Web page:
The on-line emergence of Hebrew insubordinate she- (‘that/which/who’) clauses: A usage-based perspective on so-called ‘subordination’

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This study examines the on-line emergence of insubordinate clauses in Hebrew conversation as constrained by local interactional contingencies, questioning traditional notions of grammatical ‘subordination’ and contributing to conceptions of grammar as a locally sensitive, temporally unfolding resource for social interaction. The clauses examined are syntactically unintegrated (unembedded in any matrix clause), or loosely-integrated (cannot be viewed unambiguously as constituting a relative, complement, or adverbial clause), yet they all begin with she- – the general ‘subordinating conjunction’ in traditional Modern Hebrew grammar. All 102 insubordinate she- clauses found throughout a 5.5 hour audio-recorded corpus were classified according to their discourse function: Modal, elaborative, or evaluative/epistemic. Leaving aside the modal type, the remaining insubordinate she- clauses (N = 70, 69%) are shown to emerge on-line while speakers are busy performing a variety of tasks and responding to local interactional contingencies. In all of these cases she- functions as a generic ‘wildcard’ tying back to immediately prior discourse and projecting an elaboration/evaluation of it, in either same- or other-speaker talk. The findings concerning insubordinate clauses suggest a usage-based perspective also on canonical subordinate clauses, positioning canonical and syntactically unintegrated clauses at two ends of a continuum.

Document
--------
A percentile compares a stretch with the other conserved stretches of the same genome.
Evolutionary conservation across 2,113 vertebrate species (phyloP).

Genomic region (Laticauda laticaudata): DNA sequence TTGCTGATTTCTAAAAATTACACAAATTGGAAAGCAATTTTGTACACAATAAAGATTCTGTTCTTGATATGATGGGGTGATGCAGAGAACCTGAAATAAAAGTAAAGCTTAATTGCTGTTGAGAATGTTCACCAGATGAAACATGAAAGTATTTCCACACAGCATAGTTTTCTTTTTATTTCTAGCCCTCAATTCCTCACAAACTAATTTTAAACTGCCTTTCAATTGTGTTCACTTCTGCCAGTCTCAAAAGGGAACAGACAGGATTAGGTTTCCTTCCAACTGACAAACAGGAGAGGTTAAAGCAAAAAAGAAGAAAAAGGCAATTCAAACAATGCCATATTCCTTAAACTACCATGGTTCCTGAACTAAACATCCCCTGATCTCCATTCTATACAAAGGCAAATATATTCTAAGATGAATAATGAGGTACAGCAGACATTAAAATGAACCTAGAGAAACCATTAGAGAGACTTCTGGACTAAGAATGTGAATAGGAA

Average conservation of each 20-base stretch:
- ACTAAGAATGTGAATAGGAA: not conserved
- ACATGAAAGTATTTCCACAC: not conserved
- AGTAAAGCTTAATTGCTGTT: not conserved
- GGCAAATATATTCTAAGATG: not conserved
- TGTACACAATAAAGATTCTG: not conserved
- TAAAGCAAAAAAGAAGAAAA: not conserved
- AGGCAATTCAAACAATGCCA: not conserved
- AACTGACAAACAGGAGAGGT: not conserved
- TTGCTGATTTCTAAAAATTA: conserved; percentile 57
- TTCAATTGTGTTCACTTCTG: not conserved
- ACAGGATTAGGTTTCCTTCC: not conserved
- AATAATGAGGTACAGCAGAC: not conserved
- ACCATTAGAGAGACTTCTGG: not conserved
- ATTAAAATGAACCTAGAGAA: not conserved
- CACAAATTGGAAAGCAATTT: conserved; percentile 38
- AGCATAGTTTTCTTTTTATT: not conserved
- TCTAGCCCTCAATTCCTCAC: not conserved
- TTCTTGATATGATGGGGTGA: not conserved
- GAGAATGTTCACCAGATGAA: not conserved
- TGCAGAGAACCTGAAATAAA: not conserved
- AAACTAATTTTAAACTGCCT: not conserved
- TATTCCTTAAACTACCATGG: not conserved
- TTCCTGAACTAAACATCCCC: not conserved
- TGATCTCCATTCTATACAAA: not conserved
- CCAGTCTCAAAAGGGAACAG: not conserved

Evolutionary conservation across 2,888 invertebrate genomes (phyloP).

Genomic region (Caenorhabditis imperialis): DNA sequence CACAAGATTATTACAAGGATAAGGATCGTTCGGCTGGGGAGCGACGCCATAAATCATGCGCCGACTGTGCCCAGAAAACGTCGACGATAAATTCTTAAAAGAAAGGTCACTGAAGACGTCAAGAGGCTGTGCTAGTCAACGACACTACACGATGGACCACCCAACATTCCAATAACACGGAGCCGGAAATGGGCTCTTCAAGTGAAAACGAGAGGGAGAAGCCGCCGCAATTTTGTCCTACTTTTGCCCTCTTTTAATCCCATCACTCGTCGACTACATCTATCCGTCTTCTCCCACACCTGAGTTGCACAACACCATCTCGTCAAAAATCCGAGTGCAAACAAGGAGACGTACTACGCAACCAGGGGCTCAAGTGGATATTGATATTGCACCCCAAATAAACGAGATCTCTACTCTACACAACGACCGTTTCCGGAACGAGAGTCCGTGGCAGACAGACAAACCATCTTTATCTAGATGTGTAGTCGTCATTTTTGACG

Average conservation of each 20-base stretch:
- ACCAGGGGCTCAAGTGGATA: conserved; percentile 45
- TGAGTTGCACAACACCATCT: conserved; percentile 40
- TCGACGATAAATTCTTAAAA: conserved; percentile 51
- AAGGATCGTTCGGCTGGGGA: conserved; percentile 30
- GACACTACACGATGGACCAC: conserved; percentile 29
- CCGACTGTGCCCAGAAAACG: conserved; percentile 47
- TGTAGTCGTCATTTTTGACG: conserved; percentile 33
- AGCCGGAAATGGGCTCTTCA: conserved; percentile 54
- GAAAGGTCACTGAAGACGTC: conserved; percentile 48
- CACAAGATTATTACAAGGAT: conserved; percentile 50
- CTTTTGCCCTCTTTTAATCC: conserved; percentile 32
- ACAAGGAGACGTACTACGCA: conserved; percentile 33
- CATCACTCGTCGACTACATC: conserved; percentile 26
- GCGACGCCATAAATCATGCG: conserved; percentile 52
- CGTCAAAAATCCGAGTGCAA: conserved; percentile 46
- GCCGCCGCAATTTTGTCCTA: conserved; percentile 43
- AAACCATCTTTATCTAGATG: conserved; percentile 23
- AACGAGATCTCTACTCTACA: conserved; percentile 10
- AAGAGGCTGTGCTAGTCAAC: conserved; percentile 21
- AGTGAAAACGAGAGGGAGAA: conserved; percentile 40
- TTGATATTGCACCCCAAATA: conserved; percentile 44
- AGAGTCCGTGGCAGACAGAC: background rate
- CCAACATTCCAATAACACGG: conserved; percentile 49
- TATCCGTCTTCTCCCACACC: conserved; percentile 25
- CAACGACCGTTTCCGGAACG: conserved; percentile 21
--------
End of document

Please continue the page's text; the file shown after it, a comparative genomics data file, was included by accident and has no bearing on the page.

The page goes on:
Original languageAmerican English
Pages (from-to)669-707
Number of pages39
JournalStudies in Language
Issue number3
StatePublished - 2018


  • Cosubordination
  • Elaboration
  • Emergent on-line syntax
  • Evaluation
  • Insubordination
  • Interactional linguistics
  • Projection
  • Spoken Hebrew syntax
  • Subordination

All Science Journal Classification (ASJC) codes

  • Language and Linguistics
  • Communication
  • Linguistics and Language


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